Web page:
A new BBC series Metalworks! is about the history of British metal working. My theory of human evolution says that decoration — more precisely, our enjoyment of it — evolved because it helped the most skilled craftsmen make a living. Long ago, technology evolved via massive amounts of trial and error, which required subsidy since payoff (discovery with practical value) was so infrequent. It was much easier to discover/learn how to make something that looked better than something that worked better, but the two sorts of discoveries were correlated: trial and error produces both.
The episode on ironwork (The Blacksmith’s Tale) makes explicit how desire for decoration made it easier for the most skilled iron workers to make a living:
[Expert, at 16:50:] “I think decoration entirely depends on the amount of money the patron wanted to spend on that particular object.” [Narrator:] By the end of the 15th Century, wealthy patrons, such as the Church and monarchy, were hand-picking known craftsmen at the top of their game to match a commission’s requirements. When King Edward IV commissioned the Cornish smith John Tresillion to make these Gothic gates at Windsor in 1497, he did so with good reason. . . . [Expert:] “No blacksmith, ordinary blacksmith who was used to making horseshoes, could dream of working to this standard of perfection.”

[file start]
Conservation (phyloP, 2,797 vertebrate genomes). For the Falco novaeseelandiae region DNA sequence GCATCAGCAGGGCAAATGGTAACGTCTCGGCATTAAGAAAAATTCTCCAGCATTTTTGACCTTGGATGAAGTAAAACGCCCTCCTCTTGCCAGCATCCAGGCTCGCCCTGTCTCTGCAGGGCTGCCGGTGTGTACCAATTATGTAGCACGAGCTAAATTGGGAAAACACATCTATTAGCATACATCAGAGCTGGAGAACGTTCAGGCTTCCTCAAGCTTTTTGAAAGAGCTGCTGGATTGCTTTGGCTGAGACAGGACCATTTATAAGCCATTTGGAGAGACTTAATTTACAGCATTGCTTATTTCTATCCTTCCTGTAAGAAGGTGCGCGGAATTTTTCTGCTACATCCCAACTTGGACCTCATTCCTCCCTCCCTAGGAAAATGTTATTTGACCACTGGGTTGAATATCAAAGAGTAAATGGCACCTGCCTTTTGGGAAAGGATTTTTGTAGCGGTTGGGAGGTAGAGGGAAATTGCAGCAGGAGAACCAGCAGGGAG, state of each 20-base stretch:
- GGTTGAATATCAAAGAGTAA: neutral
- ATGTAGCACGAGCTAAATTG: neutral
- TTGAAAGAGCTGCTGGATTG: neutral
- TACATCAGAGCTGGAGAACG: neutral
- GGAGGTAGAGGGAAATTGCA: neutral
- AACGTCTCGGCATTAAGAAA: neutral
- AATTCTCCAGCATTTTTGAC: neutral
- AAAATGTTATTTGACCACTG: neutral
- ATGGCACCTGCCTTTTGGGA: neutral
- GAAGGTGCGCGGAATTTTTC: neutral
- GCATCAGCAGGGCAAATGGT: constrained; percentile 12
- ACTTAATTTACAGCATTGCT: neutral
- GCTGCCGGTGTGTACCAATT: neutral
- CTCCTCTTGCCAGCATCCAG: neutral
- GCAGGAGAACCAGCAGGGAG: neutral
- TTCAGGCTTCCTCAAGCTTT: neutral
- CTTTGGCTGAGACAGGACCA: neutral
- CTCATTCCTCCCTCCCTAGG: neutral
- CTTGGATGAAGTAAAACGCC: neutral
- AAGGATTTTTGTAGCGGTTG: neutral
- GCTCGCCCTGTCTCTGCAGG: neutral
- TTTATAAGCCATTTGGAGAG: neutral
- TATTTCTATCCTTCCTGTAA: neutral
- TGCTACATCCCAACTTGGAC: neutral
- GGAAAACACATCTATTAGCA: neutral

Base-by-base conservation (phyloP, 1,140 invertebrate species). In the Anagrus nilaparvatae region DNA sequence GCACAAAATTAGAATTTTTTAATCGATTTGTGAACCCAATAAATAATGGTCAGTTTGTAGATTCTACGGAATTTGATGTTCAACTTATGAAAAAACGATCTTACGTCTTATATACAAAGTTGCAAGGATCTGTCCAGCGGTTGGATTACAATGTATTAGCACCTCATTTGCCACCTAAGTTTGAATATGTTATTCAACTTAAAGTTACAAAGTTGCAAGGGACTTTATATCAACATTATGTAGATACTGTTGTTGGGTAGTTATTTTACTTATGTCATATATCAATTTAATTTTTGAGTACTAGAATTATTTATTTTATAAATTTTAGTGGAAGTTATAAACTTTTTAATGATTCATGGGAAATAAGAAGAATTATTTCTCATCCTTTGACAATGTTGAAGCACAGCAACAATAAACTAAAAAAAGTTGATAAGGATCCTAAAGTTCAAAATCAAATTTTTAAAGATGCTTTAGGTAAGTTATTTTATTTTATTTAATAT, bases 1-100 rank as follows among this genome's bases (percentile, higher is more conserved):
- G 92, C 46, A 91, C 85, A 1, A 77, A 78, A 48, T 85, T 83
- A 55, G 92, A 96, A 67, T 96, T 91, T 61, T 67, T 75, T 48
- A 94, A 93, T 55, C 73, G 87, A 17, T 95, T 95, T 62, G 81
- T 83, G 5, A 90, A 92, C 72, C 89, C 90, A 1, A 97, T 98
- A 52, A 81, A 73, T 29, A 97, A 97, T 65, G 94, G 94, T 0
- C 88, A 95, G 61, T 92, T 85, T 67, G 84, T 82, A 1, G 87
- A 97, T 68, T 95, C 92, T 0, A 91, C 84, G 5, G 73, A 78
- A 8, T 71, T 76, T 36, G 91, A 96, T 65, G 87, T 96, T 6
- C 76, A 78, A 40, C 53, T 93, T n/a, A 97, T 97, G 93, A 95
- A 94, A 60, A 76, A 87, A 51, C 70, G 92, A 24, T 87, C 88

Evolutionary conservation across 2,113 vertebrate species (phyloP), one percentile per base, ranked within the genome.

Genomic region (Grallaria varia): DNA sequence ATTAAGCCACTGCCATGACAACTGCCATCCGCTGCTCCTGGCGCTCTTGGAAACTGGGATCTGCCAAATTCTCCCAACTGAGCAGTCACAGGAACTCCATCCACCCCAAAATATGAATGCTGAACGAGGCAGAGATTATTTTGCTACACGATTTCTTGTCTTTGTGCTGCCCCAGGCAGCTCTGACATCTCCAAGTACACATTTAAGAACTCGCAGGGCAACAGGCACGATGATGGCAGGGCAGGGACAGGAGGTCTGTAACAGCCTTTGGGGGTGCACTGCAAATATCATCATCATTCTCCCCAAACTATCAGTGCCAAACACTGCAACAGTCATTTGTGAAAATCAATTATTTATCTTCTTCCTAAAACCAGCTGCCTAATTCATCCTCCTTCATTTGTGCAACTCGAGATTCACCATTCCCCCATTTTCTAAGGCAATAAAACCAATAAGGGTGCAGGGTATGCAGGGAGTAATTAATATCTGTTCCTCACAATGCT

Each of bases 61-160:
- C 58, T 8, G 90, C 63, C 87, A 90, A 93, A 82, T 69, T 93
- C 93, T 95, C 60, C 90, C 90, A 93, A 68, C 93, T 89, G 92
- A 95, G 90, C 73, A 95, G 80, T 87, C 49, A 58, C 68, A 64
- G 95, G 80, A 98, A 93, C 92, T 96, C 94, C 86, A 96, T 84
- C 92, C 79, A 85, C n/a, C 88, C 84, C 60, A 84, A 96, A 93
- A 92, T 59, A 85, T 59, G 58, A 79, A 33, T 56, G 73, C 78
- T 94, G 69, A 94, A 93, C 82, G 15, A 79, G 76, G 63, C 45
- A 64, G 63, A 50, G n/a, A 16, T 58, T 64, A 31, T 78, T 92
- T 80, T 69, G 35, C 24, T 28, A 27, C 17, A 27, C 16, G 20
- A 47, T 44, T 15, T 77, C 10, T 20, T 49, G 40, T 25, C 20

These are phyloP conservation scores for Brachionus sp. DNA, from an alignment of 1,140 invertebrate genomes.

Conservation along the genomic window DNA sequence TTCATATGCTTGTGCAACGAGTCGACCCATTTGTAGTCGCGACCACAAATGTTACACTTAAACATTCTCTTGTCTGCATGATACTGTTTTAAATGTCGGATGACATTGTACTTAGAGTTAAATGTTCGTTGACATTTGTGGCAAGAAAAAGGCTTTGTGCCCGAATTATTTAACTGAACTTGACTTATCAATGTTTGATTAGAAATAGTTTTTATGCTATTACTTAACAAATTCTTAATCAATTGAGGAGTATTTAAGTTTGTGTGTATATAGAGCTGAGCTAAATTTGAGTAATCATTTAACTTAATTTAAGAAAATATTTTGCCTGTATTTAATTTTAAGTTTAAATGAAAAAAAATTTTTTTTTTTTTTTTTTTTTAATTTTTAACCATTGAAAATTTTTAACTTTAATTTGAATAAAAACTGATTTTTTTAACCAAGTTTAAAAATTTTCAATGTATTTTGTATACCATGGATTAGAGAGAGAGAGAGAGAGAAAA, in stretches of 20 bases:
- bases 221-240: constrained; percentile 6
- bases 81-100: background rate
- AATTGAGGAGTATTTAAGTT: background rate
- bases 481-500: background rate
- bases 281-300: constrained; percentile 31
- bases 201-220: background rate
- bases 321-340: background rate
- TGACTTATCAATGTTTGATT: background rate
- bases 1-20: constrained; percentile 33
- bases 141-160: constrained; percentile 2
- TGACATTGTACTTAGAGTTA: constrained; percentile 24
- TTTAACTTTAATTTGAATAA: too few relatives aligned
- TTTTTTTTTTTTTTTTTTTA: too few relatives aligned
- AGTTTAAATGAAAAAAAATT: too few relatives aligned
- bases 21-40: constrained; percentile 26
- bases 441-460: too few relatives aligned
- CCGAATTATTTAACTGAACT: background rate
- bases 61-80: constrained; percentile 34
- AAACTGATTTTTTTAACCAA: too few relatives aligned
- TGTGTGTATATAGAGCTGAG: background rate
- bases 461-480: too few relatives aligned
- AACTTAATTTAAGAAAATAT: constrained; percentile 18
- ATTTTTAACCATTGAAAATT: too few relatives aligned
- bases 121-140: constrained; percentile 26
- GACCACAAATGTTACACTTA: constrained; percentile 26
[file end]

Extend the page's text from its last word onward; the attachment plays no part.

Quality of decoration is easy to see. It doesn’t matter but it correlates with something that does matter — amount of trial and error (more trial and error, more innovation). We reward decoration to increase innovation.
The Shangri-La Diet derives from a theory of weight control that emphasizes smell-calorie learning. Smell-calorie learning evolved for the same logical reason. Smells don’t actually matter for health. But they are easy to notice and they correlate with things that do matter for health, such as calories. Via smell-calorie learning we learn the correlations. After that the foods that smell best are the ones that contain more calories.